Insights and Analysis

Pakistan Views India as the Perpetual Enemy and the U.S. as an Unfaithful Ally

September 14, 2011

The following interview with Asia Foundation trustee Teresita C. Schaffer, former U.S. Ambassador to Sri Lanka and former deputy assistant secretary of state for South Asian affairs, originally appeared on

Q. The United State and Pakistan have had three “marriages” and two “divorces”. Are the interests that lead to an eventful marriage and factors which caused divorce always the same or do they keep changing with every new partnership?

A. The immediate impetus for the three marriages came from factors external to Pakistan such as the Cold War and Afghanistan. What caused the two divorces is different.

The first divorce came in 1965 during the Pakistan-India war when Pakistan used US-supplied weapons which Washington had warned were not supposed to be used against each other.

Pakistan’s nuclear program caused the second divorce. In the 1980s, the US restored a large aid program to Pakistan, but to get the aid through Congress, it also had to pass the Pressler Amendment. In 1990s, the US could no longer certify that Pakistan possessed a nuclear explosive device because of which its assistance had to be cut-off.

In both cases, divorce was the culmination of Pakistan’s unwillingness to accept US terms and conditions.

Q. What would you describe as the striking findings of your study about Pakistan’s negotiating style with the United States?

A. There are three big influences on Pakistan’s negating style with the United States. The first is Pakistan’s view of its place in the world with India as the perpetual enemy and the US as an unfaithful ally. The second is the supreme importance of personal connections in the Pakistani culture. The third influence is the complicated structure of the government and complex relationship between the military, civil administration and the bureaucracy.

Pakistan tries to put the United States on a guilt trip and has been remarkably successful in doing that.

Q. The United States has historically personalised rather than institutionalise relations with Pakistan. How much has that benefitted both the countries?

A. Both the sides have personalised the relationship. Without some degree of personalisation you are not going to get anywhere with a Pakistani leader. But by allowing the personal relationship to substitute for an institutional one, the United States makes itself vulnerable to the guilt trip.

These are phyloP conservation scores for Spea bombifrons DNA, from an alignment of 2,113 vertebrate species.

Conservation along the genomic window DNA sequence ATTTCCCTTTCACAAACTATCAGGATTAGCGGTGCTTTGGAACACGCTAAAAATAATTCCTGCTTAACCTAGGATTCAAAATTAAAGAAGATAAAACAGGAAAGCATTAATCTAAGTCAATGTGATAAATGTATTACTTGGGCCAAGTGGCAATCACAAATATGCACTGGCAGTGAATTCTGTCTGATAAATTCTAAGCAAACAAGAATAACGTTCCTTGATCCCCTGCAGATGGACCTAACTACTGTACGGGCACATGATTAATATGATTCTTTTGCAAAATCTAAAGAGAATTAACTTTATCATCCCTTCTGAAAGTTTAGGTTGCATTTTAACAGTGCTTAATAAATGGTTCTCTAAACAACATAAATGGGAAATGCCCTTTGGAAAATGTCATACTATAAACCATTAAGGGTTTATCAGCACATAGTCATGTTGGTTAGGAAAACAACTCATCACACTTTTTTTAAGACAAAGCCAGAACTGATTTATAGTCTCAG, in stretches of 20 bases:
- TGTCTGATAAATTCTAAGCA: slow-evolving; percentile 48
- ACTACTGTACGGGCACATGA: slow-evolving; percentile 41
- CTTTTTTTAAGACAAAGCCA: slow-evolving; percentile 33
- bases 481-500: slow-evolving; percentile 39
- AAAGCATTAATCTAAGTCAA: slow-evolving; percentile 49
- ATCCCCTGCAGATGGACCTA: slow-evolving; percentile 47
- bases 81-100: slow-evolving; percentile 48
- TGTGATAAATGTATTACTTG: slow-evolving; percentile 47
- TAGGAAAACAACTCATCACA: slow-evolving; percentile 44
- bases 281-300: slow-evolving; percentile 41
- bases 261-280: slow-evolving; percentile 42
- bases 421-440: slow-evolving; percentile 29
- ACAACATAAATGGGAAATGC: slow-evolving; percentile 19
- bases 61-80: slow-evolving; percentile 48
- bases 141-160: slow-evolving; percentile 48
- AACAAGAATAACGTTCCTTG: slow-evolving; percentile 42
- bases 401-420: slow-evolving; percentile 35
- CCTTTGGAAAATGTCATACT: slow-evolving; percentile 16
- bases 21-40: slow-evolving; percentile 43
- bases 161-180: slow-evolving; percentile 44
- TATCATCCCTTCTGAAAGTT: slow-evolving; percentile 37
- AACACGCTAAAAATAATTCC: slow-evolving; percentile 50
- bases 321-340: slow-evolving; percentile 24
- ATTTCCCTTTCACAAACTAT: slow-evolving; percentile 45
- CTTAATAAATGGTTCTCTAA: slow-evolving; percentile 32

Q. Do you see a dichotomy between the objectives of a US-Pakistan strategic alliance and expectations of both the countries from each other?

A. Yes. This is the real challenge of US-Pakistan relationship. The assumption during all three alliances was that our strategic interests were the same. In fact, they had some points in common, but were not the same. The key to these differences in each case has been India.

For Pakistanis, India is the long-term existential threat. For the United States, India is not an enemy. In Afghanistan, Pakistan’s prime objective is to minimize Indian influence but the US goal is to minimise the al Qaeda influence. These are not the same.

Q. How much is the growing US-India alliance going to influence US-Pakistan ties?

A. I have no doubt that the US-India relationship makes a lot of Pakistanis uncomfortable. They see this as inconsistent with US-Pakistan relationship. If you had a real economic revival in Pakistan at rates comparable with India, you would see the balance of Pakistan’s interests changing in such a way that the US-India relationship would seem less threatening to Pakistan.

Q. Why has the United States rephrased the term “Indo-Pak” and categorised Pakistan into the newly coined term “Af-Pak?”

A. I hate the term Af-Pak. It sounds demeaning in Pakistan. The term and the bureaucratic structure are the products of the decision by President Obama and Secretary Clinton to bring in Richard Holbrooke as the envoy.

Richard Holbrooke was a man of enormous talent. I think the term was his because he meant you can’t only talk about Afghanistan and forget Pakistan. He was trying to convey the message that Afghanistan was sitting next door to Pakistan.

There was a lot of speculation whether Ambassador Holbrooke’s mandate should include India. From the American point of view, the decision not to include India was correct, because a special envoy whose chief responsibility is Pakistan cannot effectively broker with India.

Read the full interview on

Teresita C. Schaffer blogs regularly at South Asia Hand. She recently published the book, How Pakistan Negotiates with the United States, co-authored with Howard B. Schaffer.


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